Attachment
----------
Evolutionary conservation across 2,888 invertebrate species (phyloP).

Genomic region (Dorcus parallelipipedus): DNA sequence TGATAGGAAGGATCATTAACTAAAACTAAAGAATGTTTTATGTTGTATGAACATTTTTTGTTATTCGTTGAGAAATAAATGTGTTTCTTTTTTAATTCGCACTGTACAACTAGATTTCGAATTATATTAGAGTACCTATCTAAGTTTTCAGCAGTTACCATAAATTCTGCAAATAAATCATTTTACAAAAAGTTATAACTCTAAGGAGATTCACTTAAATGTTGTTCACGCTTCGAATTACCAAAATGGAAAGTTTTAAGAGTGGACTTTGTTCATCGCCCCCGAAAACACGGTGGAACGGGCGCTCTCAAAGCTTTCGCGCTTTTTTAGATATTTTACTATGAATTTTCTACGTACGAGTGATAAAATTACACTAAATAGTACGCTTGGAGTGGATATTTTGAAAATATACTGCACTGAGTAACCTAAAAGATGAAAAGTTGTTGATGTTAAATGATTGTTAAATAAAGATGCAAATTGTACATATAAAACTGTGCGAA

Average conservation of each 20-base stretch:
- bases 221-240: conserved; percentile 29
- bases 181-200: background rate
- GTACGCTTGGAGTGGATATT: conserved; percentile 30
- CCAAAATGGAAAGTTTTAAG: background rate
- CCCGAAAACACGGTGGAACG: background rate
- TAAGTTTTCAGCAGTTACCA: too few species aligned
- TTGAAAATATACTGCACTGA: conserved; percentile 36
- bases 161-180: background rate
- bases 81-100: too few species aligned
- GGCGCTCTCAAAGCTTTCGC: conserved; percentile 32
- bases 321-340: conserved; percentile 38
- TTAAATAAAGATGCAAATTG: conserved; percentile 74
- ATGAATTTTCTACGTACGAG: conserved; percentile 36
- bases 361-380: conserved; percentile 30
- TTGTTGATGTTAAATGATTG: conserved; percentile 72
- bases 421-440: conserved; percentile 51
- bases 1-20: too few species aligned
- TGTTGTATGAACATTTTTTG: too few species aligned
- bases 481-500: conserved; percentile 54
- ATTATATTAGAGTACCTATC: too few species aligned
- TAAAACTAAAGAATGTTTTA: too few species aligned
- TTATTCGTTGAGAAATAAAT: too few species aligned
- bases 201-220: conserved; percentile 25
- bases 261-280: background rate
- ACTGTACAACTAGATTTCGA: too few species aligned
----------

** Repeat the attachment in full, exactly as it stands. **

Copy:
Evolutionary conservation across 2,888 invertebrate species (phyloP).

Genomic region (Dorcus parallelipipedus): DNA sequence TGATAGGAAGGATCATTAACTAAAACTAAAGAATGTTTTATGTTGTATGAACATTTTTTGTTATTCGTTGAGAAATAAATGTGTTTCTTTTTTAATTCGCACTGTACAACTAGATTTCGAATTATATTAGAGTACCTATCTAAGTTTTCAGCAGTTACCATAAATTCTGCAAATAAATCATTTTACAAAAAGTTATAACTCTAAGGAGATTCACTTAAATGTTGTTCACGCTTCGAATTACCAAAATGGAAAGTTTTAAGAGTGGACTTTGTTCATCGCCCCCGAAAACACGGTGGAACGGGCGCTCTCAAAGCTTTCGCGCTTTTTTAGATATTTTACTATGAATTTTCTACGTACGAGTGATAAAATTACACTAAATAGTACGCTTGGAGTGGATATTTTGAAAATATACTGCACTGAGTAACCTAAAAGATGAAAAGTTGTTGATGTTAAATGATTGTTAAATAAAGATGCAAATTGTACATATAAAACTGTGCGAA

Average conservation of each 20-base stretch:
- bases 221-240: conserved; percentile 29
- bases 181-200: background rate
- GTACGCTTGGAGTGGATATT: conserved; percentile 30
- CCAAAATGGAAAGTTTTAAG: background rate
- CCCGAAAACACGGTGGAACG: background rate
- TAAGTTTTCAGCAGTTACCA: too few species aligned
- TTGAAAATATACTGCACTGA: conserved; percentile 36
- bases 161-180: background rate
- bases 81-100: too few species aligned
- GGCGCTCTCAAAGCTTTCGC: conserved; percentile 32
- bases 321-340: conserved; percentile 38
- TTAAATAAAGATGCAAATTG: conserved; percentile 74
- ATGAATTTTCTACGTACGAG: conserved; percentile 36
- bases 361-380: conserved; percentile 30
- TTGTTGATGTTAAATGATTG: conserved; percentile 72
- bases 421-440: conserved; percentile 51
- bases 1-20: too few species aligned
- TGTTGTATGAACATTTTTTG: too few species aligned
- bases 481-500: conserved; percentile 54
- ATTATATTAGAGTACCTATC: too few species aligned
- TAAAACTAAAGAATGTTTTA: too few species aligned
- TTATTCGTTGAGAAATAAAT: too few species aligned
- bases 201-220: conserved; percentile 25
- bases 261-280: background rate
- ACTGTACAACTAGATTTCGA: too few species aligned